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Friday, 26 January, 2001, 11:14 GMT
Bloody Sunday victim gives evidence
Damien Donaghy
Damien Donaghy was 15 when he was shot
A victim of the Bloody Sunday shootings has said he finally felt exonerated after lawyers for the soldiers who probably shot him accepted he did not throw nail bombs that day.

Damien Donaghy, who was 15 at the time of the shootings in 1972, was speaking after appearing in front of the inquiry into them in Londonderry's Guildhall.

Thirteen Catholic men were killed on 31 January 29 years ago, another died later in hospital.

Mr Donaghy told how he was hit in the right leg and said he believed his wounding was attempted murder.

He rejected suggestions that he may have been hit by a bullet intended for someone near him who appeared to pose a threat.

After 29 years this burden has been lifted from me

Damien Donaghy
He said he had been throwing stones just before he was shot but insisted he was empty-handed when shot.

Mr Donaghy had previously denied any involvement in stone-throwing but said he was admitting it now "because the main reason we are here is for the truth to be told".

When he was asked why he had lied he said: "At the time I was a bit afraid, in a way, in case I would be charged with rioting.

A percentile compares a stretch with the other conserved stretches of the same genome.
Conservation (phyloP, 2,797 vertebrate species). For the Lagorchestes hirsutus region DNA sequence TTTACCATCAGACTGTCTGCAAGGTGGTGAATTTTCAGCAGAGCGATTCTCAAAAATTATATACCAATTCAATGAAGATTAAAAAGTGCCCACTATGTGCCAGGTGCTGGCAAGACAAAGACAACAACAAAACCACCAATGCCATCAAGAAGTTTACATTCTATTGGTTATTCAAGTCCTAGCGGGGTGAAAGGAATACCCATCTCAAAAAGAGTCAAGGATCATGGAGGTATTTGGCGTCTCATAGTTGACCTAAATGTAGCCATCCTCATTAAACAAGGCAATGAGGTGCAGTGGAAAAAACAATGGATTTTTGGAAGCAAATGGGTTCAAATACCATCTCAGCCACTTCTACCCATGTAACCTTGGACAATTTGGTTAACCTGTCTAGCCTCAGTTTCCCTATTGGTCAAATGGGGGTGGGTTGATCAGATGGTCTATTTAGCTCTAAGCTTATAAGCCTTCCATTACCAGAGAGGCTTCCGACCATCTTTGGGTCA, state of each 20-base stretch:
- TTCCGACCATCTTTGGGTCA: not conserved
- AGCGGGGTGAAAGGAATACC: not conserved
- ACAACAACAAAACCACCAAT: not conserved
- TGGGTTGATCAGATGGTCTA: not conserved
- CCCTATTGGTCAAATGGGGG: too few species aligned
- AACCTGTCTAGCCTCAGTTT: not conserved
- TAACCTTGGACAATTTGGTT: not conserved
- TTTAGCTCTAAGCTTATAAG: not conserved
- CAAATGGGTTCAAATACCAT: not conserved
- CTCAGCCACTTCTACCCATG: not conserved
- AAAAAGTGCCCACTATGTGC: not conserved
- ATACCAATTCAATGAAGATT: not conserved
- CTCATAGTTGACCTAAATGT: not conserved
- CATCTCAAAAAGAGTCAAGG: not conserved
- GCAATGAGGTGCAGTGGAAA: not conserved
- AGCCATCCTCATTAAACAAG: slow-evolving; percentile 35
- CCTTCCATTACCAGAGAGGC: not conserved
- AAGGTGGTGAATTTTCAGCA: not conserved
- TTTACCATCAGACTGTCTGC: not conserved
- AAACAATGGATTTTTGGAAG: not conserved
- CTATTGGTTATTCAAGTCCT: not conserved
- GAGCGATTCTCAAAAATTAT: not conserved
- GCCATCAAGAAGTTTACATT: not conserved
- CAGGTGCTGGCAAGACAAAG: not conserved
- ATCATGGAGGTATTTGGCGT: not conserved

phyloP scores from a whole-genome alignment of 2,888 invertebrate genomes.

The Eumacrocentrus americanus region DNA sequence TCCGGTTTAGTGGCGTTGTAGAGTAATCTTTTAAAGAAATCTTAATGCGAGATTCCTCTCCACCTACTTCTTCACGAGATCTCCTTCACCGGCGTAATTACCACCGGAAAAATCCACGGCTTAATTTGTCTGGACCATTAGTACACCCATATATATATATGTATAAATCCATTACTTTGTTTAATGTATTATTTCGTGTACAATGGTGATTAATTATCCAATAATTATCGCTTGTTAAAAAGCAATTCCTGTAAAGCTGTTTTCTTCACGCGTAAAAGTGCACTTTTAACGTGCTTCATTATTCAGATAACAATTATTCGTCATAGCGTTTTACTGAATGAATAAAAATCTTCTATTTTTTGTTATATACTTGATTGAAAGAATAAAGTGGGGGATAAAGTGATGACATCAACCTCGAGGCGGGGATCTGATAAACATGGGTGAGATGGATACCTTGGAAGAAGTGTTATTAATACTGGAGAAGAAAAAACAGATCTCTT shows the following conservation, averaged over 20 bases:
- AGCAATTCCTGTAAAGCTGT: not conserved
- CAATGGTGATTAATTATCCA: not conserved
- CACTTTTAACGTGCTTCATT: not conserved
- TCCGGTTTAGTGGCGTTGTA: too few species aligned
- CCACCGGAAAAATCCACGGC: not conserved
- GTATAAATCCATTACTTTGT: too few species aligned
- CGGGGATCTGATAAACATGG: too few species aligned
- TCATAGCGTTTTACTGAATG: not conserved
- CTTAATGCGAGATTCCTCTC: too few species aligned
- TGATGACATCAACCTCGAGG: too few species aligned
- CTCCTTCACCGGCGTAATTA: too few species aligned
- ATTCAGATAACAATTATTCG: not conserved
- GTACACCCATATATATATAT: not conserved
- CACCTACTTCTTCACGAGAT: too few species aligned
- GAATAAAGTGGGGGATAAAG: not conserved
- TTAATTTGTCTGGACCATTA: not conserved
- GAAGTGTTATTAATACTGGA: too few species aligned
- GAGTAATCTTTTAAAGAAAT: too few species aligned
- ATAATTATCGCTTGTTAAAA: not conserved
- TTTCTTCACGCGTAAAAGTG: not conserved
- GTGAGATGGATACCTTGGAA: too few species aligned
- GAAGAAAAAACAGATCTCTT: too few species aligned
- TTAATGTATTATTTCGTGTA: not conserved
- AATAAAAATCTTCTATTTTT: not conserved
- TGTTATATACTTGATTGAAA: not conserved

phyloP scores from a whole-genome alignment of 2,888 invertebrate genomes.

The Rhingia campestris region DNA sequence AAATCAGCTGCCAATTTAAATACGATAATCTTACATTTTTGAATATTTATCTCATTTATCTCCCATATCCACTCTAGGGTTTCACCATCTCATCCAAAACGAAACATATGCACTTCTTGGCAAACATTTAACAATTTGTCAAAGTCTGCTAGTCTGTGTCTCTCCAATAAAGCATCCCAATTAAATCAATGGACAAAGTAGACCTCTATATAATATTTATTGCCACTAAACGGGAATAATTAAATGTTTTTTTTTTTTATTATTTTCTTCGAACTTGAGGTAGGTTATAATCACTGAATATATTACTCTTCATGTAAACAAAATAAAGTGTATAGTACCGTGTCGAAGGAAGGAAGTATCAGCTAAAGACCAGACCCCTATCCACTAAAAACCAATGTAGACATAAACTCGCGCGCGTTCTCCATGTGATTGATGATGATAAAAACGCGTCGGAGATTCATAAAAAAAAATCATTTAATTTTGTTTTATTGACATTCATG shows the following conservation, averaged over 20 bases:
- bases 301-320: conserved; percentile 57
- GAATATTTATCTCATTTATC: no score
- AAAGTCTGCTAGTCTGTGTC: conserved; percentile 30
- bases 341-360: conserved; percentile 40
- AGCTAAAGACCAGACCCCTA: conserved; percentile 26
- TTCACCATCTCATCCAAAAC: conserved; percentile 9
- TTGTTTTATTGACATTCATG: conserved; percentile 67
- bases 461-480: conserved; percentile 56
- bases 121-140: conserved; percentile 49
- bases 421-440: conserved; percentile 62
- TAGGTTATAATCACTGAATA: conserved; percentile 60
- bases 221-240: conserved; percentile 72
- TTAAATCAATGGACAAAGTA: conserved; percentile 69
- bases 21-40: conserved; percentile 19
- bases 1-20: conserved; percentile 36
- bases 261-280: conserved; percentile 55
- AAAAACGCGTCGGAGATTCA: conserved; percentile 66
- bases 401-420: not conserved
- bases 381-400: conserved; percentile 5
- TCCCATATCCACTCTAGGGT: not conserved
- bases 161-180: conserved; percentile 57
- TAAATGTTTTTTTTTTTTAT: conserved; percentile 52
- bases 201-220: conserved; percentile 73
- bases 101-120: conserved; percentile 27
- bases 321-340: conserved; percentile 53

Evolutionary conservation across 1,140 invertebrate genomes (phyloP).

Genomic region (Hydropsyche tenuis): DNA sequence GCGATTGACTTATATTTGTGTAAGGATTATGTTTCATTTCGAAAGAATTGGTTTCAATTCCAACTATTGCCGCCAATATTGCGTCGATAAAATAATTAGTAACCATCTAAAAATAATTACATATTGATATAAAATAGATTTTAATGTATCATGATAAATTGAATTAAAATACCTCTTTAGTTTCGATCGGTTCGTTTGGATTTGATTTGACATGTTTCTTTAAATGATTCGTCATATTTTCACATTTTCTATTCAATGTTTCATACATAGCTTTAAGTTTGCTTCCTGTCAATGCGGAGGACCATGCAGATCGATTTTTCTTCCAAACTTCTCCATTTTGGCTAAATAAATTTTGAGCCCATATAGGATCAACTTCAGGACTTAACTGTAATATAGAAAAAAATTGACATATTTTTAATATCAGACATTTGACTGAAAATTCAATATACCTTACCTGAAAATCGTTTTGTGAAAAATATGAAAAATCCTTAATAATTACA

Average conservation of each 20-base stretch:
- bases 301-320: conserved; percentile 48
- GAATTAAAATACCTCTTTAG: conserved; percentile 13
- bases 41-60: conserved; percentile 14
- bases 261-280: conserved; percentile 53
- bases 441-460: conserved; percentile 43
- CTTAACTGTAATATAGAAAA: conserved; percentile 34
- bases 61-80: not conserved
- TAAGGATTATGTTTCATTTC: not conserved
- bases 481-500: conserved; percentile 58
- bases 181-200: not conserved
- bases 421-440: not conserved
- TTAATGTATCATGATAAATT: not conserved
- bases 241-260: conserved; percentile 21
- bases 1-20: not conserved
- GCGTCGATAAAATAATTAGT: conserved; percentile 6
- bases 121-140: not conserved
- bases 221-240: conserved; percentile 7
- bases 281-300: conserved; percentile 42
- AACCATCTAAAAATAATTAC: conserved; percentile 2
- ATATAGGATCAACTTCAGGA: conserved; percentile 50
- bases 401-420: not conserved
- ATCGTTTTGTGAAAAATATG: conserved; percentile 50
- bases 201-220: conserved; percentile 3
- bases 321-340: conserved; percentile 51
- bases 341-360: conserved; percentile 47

British army patrol on Bloody Sunday
British soldiers on patrol in the Bogside

"I thought that might have given the soldiers credibility for shooting me."

He was also questioned about a soldier's claim that two nail bombs exploded in the moments before the shooting - weapons which justified returning fire under military regulations.

Mr Donaghy replied: "That's lies."

During his evidence, a lawyer acting for two soldiers who opened fire at the time Mr Donaghy was shot, said: "I have not suggested and do not suggest to you that you threw nail bombs on Bloody Sunday."

Outside the Guildhall, Mr Donaghy spoke of his relief and said: "After 29 years this burden has been lifted from me.

"I am happy now, very happy, it'll take a day to sink in but I am top of the world."

Mr Donaghy was probably the first person to be shot while a big civil rights demonstration was taking place in the Bogside.

He was wounded along with John Johnston, 59, close to derelict buildings where soldiers were watching the parade pass by.

Mr Johnston was shot in the shoulder and leg. He died five months later.

The shootings of Mr Donaghy and Mr Johnston happened 15 minutes before Paratroopers came into the Bogside and the other victims were shot.

Journalists warned

The Inquiry also heard from a retired newspaper photographer who claimed an army press officer warned journalists on the evening before the march that troops would be "going in hard".

Larry Doherty, of the Derry Journal, said the advice came during a briefing in the City Hotel.

He said: "It was only afterwards that I attached significance to those words and came to the view that there must have been some element of planning to what happened that day."

The inquiry continues.

See also:

05 Dec 00 | Northern Ireland
Claim over Bloody Sunday's 'first shot'
27 Nov 00 | Northern Ireland
'Innocents' died on Bloody Sunday
22 Nov 00 | Northern Ireland
Bloody Sunday 'planned' claim
22 Jun 99 | UK
Behind the MI5 myth
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